On an ongoing basis, the staff works with each adolescent to gain insight into themselves and how they fit into their family system in an effort to help them improve their lives. “They have all the answers they need inside themselves,” says Dr. Nalin. “They just need a safe place to start to openly explore who they are.”
As part of its therapeutic approach, Echo Malibu asks clients to take a close look at the story they’re telling themselves about who they are. “So many teens think they’re stupid, ugly, or fat and outcast themselves in some way. Some of these views are self-created, some are thrust upon them by others, and some have been adopted as survival mechanisms to fit in with a specific group of peers.”
For most teens, it’s a relief to learn they are not defined by their self-limiting beliefs and that those beliefs can be altered. The staff at Echo Malibu helps each teen understand the developmental stage he is in and how his experience of life will change over time. Once teens understand that their story isn’t finished, they begin to shift from reactive (acting out) to proactive (writing a new life story for themselves).
In the Echo Malibu model, the “e” in “Echo” stands for empowerment. When teens feel empowered, they are better able to deal with drug cravings and triggers to use at home and change any negative patterns with the significant people in their lives. Because they will inevitably be faced with drugs, parties, and old friends and lifestyles when they go home, adequate preparation is essential.
“When young people feel empowered, they act out less because there is nothing to act out against,” explains Dr. Nalin. “They feel in control and confident about who they are – both characteristics that support long-term sobriety.”
Families Benefit from Added Insight
Insight-oriented therapy is effective not only with teens, but also their parents. Family relationships are a focal point at Echo Malibu, where therapists work with parents and teens to understand their place in the family system, how those roles are working, and which patterns should be modified.
It is rare that substance abuse treatment is exclusively about “fixing” the adolescent. More commonly, there is dysfunction in the family system that must be addressed for change to translate to the home environment. Through insight-oriented family therapy, parents and teens start to appreciate each other’s strengths and challenges rather than blaming one another for the discord at home.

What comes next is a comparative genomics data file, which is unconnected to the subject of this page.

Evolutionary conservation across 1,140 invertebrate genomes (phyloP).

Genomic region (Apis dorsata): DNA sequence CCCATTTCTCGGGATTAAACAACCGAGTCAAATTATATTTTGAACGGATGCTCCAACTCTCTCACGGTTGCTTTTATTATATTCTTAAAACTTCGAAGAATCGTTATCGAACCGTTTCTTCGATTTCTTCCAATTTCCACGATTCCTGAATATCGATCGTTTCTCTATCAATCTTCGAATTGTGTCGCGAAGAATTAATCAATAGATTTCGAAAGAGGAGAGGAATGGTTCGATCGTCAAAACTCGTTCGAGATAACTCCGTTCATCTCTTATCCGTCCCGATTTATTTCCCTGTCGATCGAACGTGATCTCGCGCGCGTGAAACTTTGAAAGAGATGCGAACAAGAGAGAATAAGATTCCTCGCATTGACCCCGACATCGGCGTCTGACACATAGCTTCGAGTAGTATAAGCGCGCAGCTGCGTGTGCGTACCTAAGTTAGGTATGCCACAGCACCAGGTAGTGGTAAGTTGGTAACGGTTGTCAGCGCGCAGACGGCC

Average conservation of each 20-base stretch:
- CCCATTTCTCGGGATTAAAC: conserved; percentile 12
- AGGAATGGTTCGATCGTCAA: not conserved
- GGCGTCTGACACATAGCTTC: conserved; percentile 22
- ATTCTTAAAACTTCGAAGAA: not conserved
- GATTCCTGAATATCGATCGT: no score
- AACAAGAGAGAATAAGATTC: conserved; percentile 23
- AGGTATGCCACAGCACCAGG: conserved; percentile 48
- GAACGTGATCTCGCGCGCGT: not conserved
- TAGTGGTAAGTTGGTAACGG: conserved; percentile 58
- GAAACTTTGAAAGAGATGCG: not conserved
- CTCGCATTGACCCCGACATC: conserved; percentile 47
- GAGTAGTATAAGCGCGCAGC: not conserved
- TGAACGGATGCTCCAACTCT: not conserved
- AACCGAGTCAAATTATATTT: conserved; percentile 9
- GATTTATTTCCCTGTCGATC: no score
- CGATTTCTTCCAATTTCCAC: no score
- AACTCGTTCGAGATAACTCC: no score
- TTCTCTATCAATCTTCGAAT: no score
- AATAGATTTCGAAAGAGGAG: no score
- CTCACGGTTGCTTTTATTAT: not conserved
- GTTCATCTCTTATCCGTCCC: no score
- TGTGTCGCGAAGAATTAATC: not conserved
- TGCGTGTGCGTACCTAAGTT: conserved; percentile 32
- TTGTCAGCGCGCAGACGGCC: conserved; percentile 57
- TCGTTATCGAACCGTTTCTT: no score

Figuring out what’s happening in the family is an important aspect of adolescent drug treatment. “Some teens act out because they have no power or have internalized the emotional drama of the family. Others have assumed all of the power and are running the household,” notes Dr. Nalin. “In both cases, we work with families on drawing boundaries, providing emotional support, and improving communication by using insight and understanding the underlying processes at work in the family.”
A Better Way to Live
Effective treatment for teen substance abuse requires more than addressing the drug or alcohol abuse itself. One of the primary goals of treatment also has to be learning how to live better. Although other therapeutic approaches are helpful to address risky behaviors and help teens avoid negative peers, therapies aimed at shifting internal belief systems set a firm foundation for long-term change.
Teens who abuse drugs or alcohol often have negative world views, constantly reminding themselves that “life is hard” and “the world is bad.” “I’ve never met a happy, well-adjusted person that needed to numb themselves with drugs and alcohol,” says Dr. Nalin. “Our goal is to teach teens how to maneuver through life better by checking in with themselves and asking for the support they need. Eventually, they find that they are in control of their lives and don’t need drugs or alcohol to feel good.”
When recovery is based on genuine internal change, you see significant, life-shifting moments, says Dr. Nalin. “That’s why it’s nice to work with young people – if they change their trajectory even a little bit, you will see a dramatic change later on.”